A Watchful Eye at Work: Evolving Workplaces and Emerging Employee Privacy Concerns (Part-1)

By: Vrinda Nargas and Namrata Jeph

(This post is the first of a two part series on the topic – ‘A Watchful Eye at Work: Evolving Workplaces and Emerging Employee Privacy Concerns’)


With time, the workplace set-up is evolving, marked by rapid technological advancements which have outpaced the traditional privacy concerns. This article aims to analyse privacy concerns in ‘employment relationships’ where the primary actors are the employee, employer, and to a certain extent the state in its role as a regulator and adjudicator.[1] Owing to the intrinsic value of privacy, its analysis in the context of fast-changing workspaces is necessary. However, privacy in this discussion is pertinent to be weighted more in contextual terms than abstract formulations.

Monitoring of employee behaviour can be done for various reasons; legitimate business interest associated with productivity of the employees, legal liability concerns for actions of the employees, evaluating employees’ performance and efficiency, for the security of company data, protection of trade secrets, securing a healthy work environment by preventing racial or other forms of abuse, and because of interest in guarding the health and welfare of employees.[2] It can also serve as a tool for better decision-making. When employers and organizations have collected the data about their employees’ performance, data analytics can provide substantial insight into workplace systems and employee behavior, which in turn can be used for decisions regarding hiring, promotion-demotion, firing, changes in management, and making changes in work processes.

Employee monitoring is not a recent trend, it has long been carried out by employers for the previously stated concerns. However, it is the degree of intrusion that these monitoring techniques cause, which is relevant. Post-COVID-19, employers are looking to deploy digital technologies to track employee performance and to stimulate employer control in a conventional workplace. For instance, various workplaces have employed sophisticated software-based surveillance devices to measure things such as employee temperature, movement, the performance of bodily vitals, and social contacts with the objective of preventive care against the spread of COVID-19. While employer concern in preventing the spread of the disease is a valid concern, putting sensitive medical data in the hands of employers can have dangerous implications.

It is accepted that employers may have a legitimate interest in monitoring their employees, yet, it is often the case that such measures are implemented without providing adequate notice to or obtaining consent from employees who will be impacted, or such surveillance may not be proportionate to the objectives sought to be achieved. Therefore, upon closer scrutiny, work surveillance can signal a lack of trust between the employer and the employee, a lack of understanding of its pervasive nature and wide-reaching implications, and a failure to account for employees as important stakeholders.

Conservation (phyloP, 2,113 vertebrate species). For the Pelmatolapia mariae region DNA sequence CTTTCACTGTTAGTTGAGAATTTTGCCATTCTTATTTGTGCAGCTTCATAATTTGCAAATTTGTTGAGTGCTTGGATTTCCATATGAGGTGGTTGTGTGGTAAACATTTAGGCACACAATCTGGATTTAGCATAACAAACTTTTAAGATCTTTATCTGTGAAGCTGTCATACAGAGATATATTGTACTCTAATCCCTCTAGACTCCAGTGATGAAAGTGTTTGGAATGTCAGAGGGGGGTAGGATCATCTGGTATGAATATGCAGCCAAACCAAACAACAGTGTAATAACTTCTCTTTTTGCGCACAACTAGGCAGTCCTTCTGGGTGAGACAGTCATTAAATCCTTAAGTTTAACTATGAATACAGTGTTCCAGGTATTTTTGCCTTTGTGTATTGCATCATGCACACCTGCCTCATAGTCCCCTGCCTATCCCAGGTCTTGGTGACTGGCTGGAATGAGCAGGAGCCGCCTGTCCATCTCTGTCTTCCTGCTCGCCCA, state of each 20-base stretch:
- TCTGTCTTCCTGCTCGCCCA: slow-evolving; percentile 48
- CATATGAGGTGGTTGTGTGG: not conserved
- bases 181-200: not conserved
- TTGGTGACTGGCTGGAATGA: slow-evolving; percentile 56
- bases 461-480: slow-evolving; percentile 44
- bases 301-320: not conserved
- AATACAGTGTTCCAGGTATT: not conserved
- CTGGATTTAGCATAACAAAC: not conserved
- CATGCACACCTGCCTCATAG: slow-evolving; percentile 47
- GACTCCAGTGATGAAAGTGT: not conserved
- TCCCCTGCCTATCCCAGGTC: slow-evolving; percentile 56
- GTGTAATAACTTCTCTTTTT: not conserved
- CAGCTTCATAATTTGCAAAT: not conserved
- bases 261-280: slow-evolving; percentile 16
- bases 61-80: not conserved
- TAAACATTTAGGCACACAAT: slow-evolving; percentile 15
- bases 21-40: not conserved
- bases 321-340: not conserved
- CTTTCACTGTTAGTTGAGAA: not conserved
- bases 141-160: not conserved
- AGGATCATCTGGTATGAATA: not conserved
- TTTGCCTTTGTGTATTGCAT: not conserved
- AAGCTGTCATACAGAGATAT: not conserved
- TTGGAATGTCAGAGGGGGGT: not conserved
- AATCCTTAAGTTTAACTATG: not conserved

The digitization of workspace in the context of the COVID-19 pandemic forced employees to take their offices home, make kitchen cabinets or dining tables the new offices to get work done, and reduce their workspace to online platforms like Zoom/WebEx, etc. This set-up has tremendously blurred the line between home and office. In these times, employees might find themselves in a situation where they can virtually never log out or switch off from the work. Before the outbreak of the COVID-19 pandemic, the segregation of workplace and home life was at least a theoretical possibility, however, post the pandemic, work from home has become the new normal for most enterprises, and this segregation is no longer possible with the home virtually transforming in the workplace.  As a result of the increased reliance on digital solutions to address the issues posed by the pandemic, privacy, and digital security concerns have gained additional urgency. Privacy intrusion has multi-faceted implications and it is an ethical concern for both employees and employers in a workplace.

In this article, we shall first elaborate upon the forms and methods in which digital technology is being used to carry out remote employee surveillance and how it impacts multiple dimensions of workplace privacy such as informational privacy and autonomy privacy, followed by an analysis of the challenges posed with digital workplace privacy concerns. We delve into the various concerns that have arisen, in the backdrop of COVID-19 and remote work. Finally, we analyse the shortcomings of the legal regime governing data protection and employee privacy and conclude with our suggestions.


The concept of privacy is based on the belief that all information about a person is fundamentally his own, and that he has the right to communicate or preserve it as he sees fit. The three fundamental characteristics of informational privacy, according to the Supreme Court of Canada in the case of R v. Spencer, are secrecy, control, and anonymity. Controlling the acquisition, storage, use, distribution, and dispersal of employees’ data is what information privacy includes. The most significant hazards connected with supplying information (or access) are feelings of invasion of privacy and the potential loss of control over one’s data.[3]